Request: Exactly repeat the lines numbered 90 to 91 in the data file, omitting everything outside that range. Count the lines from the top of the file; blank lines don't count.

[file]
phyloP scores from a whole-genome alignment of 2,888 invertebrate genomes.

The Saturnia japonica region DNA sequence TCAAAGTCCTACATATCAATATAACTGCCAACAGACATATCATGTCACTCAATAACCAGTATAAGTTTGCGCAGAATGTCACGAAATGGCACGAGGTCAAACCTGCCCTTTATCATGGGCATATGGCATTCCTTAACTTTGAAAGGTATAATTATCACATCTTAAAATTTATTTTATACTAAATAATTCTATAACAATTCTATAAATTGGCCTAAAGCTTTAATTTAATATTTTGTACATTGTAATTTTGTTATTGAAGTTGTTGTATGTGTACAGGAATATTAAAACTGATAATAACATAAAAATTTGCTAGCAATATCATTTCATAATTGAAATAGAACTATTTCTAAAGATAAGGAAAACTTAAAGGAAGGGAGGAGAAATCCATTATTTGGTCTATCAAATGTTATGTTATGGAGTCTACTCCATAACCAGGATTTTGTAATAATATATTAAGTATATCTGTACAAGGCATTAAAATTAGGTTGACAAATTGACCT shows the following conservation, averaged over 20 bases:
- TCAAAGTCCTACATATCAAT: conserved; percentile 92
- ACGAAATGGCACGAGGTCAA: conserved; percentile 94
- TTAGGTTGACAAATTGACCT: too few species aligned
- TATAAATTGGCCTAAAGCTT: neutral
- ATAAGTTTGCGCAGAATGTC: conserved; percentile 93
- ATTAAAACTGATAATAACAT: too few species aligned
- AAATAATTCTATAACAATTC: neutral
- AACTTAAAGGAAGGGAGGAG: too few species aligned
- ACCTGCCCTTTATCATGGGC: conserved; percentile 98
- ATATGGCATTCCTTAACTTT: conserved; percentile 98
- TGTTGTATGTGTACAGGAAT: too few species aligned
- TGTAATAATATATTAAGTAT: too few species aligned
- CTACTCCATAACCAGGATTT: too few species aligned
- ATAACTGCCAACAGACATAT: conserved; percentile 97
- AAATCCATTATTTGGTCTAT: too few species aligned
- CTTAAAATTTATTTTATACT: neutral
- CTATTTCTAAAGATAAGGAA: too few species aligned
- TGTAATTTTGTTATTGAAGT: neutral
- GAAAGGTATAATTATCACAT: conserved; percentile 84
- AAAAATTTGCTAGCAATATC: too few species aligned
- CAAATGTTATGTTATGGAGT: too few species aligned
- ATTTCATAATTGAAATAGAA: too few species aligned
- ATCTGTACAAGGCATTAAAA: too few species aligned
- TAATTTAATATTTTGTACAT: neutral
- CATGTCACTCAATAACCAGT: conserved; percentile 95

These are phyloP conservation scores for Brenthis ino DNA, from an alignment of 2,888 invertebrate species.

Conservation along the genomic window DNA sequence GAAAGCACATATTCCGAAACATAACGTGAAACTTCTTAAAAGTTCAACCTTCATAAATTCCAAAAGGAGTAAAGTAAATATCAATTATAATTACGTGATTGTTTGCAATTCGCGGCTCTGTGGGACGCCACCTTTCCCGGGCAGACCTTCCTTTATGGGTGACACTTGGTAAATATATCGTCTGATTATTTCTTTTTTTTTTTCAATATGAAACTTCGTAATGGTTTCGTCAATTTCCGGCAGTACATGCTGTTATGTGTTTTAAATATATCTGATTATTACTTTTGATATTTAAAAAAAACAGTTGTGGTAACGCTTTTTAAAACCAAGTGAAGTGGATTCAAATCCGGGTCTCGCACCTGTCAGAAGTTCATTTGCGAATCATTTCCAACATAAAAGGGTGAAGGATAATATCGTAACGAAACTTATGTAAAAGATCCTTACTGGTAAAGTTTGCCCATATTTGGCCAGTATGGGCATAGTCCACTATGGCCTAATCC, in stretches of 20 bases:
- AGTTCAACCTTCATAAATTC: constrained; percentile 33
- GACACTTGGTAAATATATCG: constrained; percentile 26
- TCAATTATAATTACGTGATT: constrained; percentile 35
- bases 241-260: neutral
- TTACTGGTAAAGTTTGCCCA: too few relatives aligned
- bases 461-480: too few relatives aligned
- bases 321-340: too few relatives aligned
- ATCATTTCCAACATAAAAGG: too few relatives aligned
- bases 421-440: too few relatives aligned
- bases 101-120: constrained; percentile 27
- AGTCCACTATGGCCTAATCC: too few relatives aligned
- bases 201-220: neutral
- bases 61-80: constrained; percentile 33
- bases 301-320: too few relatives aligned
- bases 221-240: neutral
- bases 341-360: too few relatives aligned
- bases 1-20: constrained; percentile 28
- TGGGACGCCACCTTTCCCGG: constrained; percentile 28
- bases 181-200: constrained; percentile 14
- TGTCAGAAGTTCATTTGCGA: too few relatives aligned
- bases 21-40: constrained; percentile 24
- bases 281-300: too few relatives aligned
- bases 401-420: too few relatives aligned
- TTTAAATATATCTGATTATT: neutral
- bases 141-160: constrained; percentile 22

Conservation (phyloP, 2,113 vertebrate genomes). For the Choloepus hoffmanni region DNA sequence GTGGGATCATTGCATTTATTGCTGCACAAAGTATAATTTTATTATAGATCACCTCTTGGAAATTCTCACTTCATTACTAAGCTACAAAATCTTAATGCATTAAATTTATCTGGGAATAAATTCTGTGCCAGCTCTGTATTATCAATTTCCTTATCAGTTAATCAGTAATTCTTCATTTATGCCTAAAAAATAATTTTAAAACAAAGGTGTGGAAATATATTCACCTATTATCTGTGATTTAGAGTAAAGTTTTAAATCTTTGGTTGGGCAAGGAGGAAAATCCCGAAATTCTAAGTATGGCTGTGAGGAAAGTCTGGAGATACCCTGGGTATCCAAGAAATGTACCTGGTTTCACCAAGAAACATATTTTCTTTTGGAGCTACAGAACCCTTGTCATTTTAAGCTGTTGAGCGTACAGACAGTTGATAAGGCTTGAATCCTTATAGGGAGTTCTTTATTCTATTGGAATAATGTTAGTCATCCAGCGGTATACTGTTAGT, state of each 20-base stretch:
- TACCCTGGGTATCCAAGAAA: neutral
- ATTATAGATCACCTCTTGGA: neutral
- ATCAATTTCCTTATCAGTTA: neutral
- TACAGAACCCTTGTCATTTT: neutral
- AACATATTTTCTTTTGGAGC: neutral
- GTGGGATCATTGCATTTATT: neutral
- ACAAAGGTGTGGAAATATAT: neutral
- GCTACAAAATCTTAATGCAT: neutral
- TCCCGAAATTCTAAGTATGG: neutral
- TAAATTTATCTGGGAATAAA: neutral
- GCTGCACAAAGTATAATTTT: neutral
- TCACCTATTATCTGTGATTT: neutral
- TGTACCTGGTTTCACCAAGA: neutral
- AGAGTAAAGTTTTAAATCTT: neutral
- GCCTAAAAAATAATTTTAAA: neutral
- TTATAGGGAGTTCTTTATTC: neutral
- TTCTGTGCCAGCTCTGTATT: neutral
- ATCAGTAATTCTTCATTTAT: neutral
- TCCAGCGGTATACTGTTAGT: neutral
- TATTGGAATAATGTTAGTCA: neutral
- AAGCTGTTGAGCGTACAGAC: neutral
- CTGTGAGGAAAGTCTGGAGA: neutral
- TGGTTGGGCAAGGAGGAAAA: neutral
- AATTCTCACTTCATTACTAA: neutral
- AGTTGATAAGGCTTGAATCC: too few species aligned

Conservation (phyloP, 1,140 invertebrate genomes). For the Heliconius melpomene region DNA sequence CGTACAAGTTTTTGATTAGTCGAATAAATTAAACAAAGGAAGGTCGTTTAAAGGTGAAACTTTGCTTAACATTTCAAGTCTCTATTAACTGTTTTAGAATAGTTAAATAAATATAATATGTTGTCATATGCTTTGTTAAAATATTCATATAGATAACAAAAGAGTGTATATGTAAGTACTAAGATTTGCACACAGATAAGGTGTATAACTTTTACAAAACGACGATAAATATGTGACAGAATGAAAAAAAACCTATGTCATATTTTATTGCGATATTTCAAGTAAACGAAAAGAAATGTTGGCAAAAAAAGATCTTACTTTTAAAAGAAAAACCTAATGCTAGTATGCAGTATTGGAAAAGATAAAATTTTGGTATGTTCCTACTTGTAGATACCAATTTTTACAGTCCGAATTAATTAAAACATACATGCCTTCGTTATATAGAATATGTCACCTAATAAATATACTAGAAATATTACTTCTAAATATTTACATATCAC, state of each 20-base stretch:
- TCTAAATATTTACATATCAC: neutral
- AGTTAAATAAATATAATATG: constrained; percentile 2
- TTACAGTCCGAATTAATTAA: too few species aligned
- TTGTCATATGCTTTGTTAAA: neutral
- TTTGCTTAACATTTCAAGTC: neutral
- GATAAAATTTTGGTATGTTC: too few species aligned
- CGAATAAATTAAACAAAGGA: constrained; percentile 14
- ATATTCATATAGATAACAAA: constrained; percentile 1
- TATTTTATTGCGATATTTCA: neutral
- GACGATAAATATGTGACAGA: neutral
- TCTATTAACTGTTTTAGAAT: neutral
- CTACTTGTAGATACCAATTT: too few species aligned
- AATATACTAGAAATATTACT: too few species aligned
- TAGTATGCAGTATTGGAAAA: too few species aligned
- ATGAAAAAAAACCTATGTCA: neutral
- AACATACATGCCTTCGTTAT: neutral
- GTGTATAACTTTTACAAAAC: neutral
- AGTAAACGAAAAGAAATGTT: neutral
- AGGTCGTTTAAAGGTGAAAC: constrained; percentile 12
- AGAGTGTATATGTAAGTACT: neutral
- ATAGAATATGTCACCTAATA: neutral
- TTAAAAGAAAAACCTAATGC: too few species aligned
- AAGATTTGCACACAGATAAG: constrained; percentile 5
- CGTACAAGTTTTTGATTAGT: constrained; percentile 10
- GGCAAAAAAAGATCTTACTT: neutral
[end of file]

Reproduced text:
- TATTTTATTGCGATATTTCA: neutral
- GACGATAAATATGTGACAGA: neutral